Here's today's poem:

by April Halprin Wayland

she is one warm light
through this wet, winter night

just one woman
just one human

climbing chunks of bombed-out buildings
she is steady, she is feisty
and her goals 
are grand and mighty
no one says that she is cautious
skirting senseless rules and bosses

just one woman
just one human

she is one warm light
through this wet, winter night

poem (c) 2017 April Halprin Wayland

Thank you, Jella Lepman.

And thank you, Jane, who's hosting Poetry Friday on her Raincity Librarian blog.

posted by April Halprin Wayland, coming off the couch of despair and bouncing into the light


Sally Murphy said...

Thanks for sharing Jella's story, and your poetic tribute to her. She was truly an amazing woman.

jan godown annino said...

Appreciations for adding a library hero to my list that includes Augusta Baker & continues today with Carla Haydn. Your poem about Jella encourages any reader to never give up.

And I feel children' will love to say her first name. Perhaps you will follow the path to create an illustrated bio book about her.

Thanks for the IBBY links. I would like to know when/were the next conference will be.

Linda B said...

"Just one warm light" is perfect, April. This story of Jella is new to me, so thanks for the links and part of her story. Happy Thanksgiving!

Kay said...

Wow! Thank you for sharing the inspiring story of Jella. I can't wait to learn more. I'm adding this book to my Christmas list!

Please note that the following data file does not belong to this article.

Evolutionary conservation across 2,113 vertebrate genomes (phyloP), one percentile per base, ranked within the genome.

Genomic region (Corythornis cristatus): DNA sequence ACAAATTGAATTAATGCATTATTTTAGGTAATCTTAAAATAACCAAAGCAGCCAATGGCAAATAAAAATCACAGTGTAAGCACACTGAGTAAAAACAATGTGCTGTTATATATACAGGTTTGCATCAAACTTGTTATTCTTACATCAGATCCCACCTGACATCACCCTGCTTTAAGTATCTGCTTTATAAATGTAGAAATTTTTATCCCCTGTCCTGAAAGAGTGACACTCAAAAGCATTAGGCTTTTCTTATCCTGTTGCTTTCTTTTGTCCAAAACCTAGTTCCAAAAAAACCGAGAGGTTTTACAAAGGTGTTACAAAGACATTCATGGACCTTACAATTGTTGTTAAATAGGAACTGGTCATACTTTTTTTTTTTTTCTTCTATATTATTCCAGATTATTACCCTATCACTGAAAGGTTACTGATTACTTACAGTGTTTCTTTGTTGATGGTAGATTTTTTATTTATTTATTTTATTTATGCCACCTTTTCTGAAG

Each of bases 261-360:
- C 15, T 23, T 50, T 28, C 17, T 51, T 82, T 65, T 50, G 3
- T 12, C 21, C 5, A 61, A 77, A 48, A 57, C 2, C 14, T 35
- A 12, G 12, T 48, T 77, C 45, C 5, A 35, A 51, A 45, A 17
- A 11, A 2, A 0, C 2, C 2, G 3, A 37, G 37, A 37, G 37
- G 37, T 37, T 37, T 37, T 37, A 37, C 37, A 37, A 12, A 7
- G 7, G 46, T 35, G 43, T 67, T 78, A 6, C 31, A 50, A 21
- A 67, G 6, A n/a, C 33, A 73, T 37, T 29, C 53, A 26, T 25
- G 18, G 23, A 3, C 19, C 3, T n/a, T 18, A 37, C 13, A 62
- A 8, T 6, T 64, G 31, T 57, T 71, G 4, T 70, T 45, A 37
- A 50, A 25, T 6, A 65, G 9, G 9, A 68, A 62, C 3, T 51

author amok said...

I'm so glad you introduced me to Jella's story, April. Thanks for the gift of this poem.

Tabatha said...

Wow, look at that International Children's Library! Looks like a destination spot. Thanks for telling us about Jella. She sounds like someone to be thankful for, definitely.

Brenda at FriendlyFairyTales said...

What an inspiring story of a woman who teaches that dealing with trauma doesn't have to mean becoming a helpless victim, or living in a denial haze aided by chemicals or even being angry. You can transform the experience into an opportunity for doing great good in the world. I wonder how we can apply that to our world where it's apparent that women and kids need healing, still.

Buffy Silverman said...

Thanks for this, April. I have struggled to rise from my couch of despair this year--I just ordered Jella's book! She sounds like an inspiring role model. Glad she inspired you (and your poetic tribute!)

Kerry Aradhya said...

Thanks for sharing your thoughts on Jella...and your beautiful poem. I'm glad she has helped you rise off your couch of despair. We all need inspiration like that!

April Halprin Wayland said...

Thanks, Sally ~ It sounds like you knew about her already. Where has Jella been hiding from me?

Jan ~ I just went to the USBBY site and see that it hasn't been updated regarding upcoming conferences. I've emailed them to find out more...stay tuned! And your idea for a PB sounds great. Maybe that's YOUR book to write?

Linda, thank you!

Kay and Laura ~ yes, what a smart, brave lady.

Tabatha ~ I feel EXACTLY the same way about that building...let's have a poetry retreat there!

Brenda, Buffy and Kerry ~ yes, inspiring. It helps me to see that others have faced darkness and prevailed.